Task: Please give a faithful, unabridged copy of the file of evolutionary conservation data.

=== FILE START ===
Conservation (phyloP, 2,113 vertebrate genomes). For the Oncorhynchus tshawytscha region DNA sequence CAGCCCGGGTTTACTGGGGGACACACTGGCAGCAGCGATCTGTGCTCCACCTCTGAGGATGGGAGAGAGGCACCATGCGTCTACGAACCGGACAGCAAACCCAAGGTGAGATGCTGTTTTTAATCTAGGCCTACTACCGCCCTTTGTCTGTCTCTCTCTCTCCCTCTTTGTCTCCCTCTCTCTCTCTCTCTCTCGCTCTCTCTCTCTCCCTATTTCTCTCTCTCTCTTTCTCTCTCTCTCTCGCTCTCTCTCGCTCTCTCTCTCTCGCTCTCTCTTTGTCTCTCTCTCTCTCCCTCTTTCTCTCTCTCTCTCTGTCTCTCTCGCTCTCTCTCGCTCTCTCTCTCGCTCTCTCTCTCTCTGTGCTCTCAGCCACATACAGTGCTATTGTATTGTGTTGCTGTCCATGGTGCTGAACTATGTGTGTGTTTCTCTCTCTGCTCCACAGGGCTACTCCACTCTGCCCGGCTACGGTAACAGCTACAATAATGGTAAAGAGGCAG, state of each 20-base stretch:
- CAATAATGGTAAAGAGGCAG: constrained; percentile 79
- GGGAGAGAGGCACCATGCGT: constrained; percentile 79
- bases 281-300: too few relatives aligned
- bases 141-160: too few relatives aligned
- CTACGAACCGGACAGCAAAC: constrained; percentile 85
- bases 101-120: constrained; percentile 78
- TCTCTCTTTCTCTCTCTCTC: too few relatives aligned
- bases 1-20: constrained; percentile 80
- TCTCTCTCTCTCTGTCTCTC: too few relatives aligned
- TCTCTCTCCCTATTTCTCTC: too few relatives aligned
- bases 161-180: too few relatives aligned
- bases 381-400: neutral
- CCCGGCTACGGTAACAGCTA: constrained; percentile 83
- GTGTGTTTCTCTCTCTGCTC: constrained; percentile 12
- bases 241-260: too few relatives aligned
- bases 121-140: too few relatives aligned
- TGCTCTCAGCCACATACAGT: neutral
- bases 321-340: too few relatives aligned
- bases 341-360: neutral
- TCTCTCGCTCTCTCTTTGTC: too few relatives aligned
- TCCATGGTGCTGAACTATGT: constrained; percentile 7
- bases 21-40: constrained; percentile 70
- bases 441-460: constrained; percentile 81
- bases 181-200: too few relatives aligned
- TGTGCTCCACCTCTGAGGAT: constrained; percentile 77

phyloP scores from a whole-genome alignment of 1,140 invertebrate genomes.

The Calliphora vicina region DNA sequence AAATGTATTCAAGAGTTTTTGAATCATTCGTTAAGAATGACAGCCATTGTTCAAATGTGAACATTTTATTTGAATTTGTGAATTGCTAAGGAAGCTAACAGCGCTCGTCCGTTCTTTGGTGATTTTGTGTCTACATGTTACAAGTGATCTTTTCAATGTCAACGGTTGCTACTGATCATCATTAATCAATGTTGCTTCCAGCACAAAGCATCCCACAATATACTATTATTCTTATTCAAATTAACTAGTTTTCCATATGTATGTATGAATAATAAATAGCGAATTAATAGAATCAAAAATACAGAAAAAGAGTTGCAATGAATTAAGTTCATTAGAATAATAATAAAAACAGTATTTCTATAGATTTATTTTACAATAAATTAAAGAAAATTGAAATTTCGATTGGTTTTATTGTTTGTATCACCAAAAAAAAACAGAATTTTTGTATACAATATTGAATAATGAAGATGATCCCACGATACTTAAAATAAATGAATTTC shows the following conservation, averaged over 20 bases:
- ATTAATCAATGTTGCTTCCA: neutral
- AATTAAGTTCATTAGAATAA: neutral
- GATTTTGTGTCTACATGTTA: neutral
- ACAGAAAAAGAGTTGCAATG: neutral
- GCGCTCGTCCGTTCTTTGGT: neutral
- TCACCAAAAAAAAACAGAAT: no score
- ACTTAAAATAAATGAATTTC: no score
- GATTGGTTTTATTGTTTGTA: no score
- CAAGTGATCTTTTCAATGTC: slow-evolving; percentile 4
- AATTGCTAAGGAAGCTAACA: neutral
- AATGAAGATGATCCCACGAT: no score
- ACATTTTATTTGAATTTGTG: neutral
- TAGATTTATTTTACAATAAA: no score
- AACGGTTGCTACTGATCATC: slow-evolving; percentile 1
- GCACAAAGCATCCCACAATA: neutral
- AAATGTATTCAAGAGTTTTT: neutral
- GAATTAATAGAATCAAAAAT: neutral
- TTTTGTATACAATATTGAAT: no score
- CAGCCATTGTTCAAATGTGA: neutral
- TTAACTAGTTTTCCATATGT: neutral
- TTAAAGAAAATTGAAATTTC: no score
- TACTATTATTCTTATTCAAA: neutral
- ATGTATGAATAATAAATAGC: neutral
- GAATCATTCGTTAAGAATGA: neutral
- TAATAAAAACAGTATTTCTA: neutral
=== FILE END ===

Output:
Conservation (phyloP, 2,113 vertebrate genomes). For the Oncorhynchus tshawytscha region DNA sequence CAGCCCGGGTTTACTGGGGGACACACTGGCAGCAGCGATCTGTGCTCCACCTCTGAGGATGGGAGAGAGGCACCATGCGTCTACGAACCGGACAGCAAACCCAAGGTGAGATGCTGTTTTTAATCTAGGCCTACTACCGCCCTTTGTCTGTCTCTCTCTCTCCCTCTTTGTCTCCCTCTCTCTCTCTCTCTCTCGCTCTCTCTCTCTCCCTATTTCTCTCTCTCTCTTTCTCTCTCTCTCTCGCTCTCTCTCGCTCTCTCTCTCTCGCTCTCTCTTTGTCTCTCTCTCTCTCCCTCTTTCTCTCTCTCTCTCTGTCTCTCTCGCTCTCTCTCGCTCTCTCTCTCGCTCTCTCTCTCTCTGTGCTCTCAGCCACATACAGTGCTATTGTATTGTGTTGCTGTCCATGGTGCTGAACTATGTGTGTGTTTCTCTCTCTGCTCCACAGGGCTACTCCACTCTGCCCGGCTACGGTAACAGCTACAATAATGGTAAAGAGGCAG, state of each 20-base stretch:
- CAATAATGGTAAAGAGGCAG: constrained; percentile 79
- GGGAGAGAGGCACCATGCGT: constrained; percentile 79
- bases 281-300: too few relatives aligned
- bases 141-160: too few relatives aligned
- CTACGAACCGGACAGCAAAC: constrained; percentile 85
- bases 101-120: constrained; percentile 78
- TCTCTCTTTCTCTCTCTCTC: too few relatives aligned
- bases 1-20: constrained; percentile 80
- TCTCTCTCTCTCTGTCTCTC: too few relatives aligned
- TCTCTCTCCCTATTTCTCTC: too few relatives aligned
- bases 161-180: too few relatives aligned
- bases 381-400: neutral
- CCCGGCTACGGTAACAGCTA: constrained; percentile 83
- GTGTGTTTCTCTCTCTGCTC: constrained; percentile 12
- bases 241-260: too few relatives aligned
- bases 121-140: too few relatives aligned
- TGCTCTCAGCCACATACAGT: neutral
- bases 321-340: too few relatives aligned
- bases 341-360: neutral
- TCTCTCGCTCTCTCTTTGTC: too few relatives aligned
- TCCATGGTGCTGAACTATGT: constrained; percentile 7
- bases 21-40: constrained; percentile 70
- bases 441-460: constrained; percentile 81
- bases 181-200: too few relatives aligned
- TGTGCTCCACCTCTGAGGAT: constrained; percentile 77

phyloP scores from a whole-genome alignment of 1,140 invertebrate genomes.

The Calliphora vicina region DNA sequence AAATGTATTCAAGAGTTTTTGAATCATTCGTTAAGAATGACAGCCATTGTTCAAATGTGAACATTTTATTTGAATTTGTGAATTGCTAAGGAAGCTAACAGCGCTCGTCCGTTCTTTGGTGATTTTGTGTCTACATGTTACAAGTGATCTTTTCAATGTCAACGGTTGCTACTGATCATCATTAATCAATGTTGCTTCCAGCACAAAGCATCCCACAATATACTATTATTCTTATTCAAATTAACTAGTTTTCCATATGTATGTATGAATAATAAATAGCGAATTAATAGAATCAAAAATACAGAAAAAGAGTTGCAATGAATTAAGTTCATTAGAATAATAATAAAAACAGTATTTCTATAGATTTATTTTACAATAAATTAAAGAAAATTGAAATTTCGATTGGTTTTATTGTTTGTATCACCAAAAAAAAACAGAATTTTTGTATACAATATTGAATAATGAAGATGATCCCACGATACTTAAAATAAATGAATTTC shows the following conservation, averaged over 20 bases:
- ATTAATCAATGTTGCTTCCA: neutral
- AATTAAGTTCATTAGAATAA: neutral
- GATTTTGTGTCTACATGTTA: neutral
- ACAGAAAAAGAGTTGCAATG: neutral
- GCGCTCGTCCGTTCTTTGGT: neutral
- TCACCAAAAAAAAACAGAAT: no score
- ACTTAAAATAAATGAATTTC: no score
- GATTGGTTTTATTGTTTGTA: no score
- CAAGTGATCTTTTCAATGTC: slow-evolving; percentile 4
- AATTGCTAAGGAAGCTAACA: neutral
- AATGAAGATGATCCCACGAT: no score
- ACATTTTATTTGAATTTGTG: neutral
- TAGATTTATTTTACAATAAA: no score
- AACGGTTGCTACTGATCATC: slow-evolving; percentile 1
- GCACAAAGCATCCCACAATA: neutral
- AAATGTATTCAAGAGTTTTT: neutral
- GAATTAATAGAATCAAAAAT: neutral
- TTTTGTATACAATATTGAAT: no score
- CAGCCATTGTTCAAATGTGA: neutral
- TTAACTAGTTTTCCATATGT: neutral
- TTAAAGAAAATTGAAATTTC: no score
- TACTATTATTCTTATTCAAA: neutral
- ATGTATGAATAATAAATAGC: neutral
- GAATCATTCGTTAAGAATGA: neutral
- TAATAAAAACAGTATTTCTA: neutral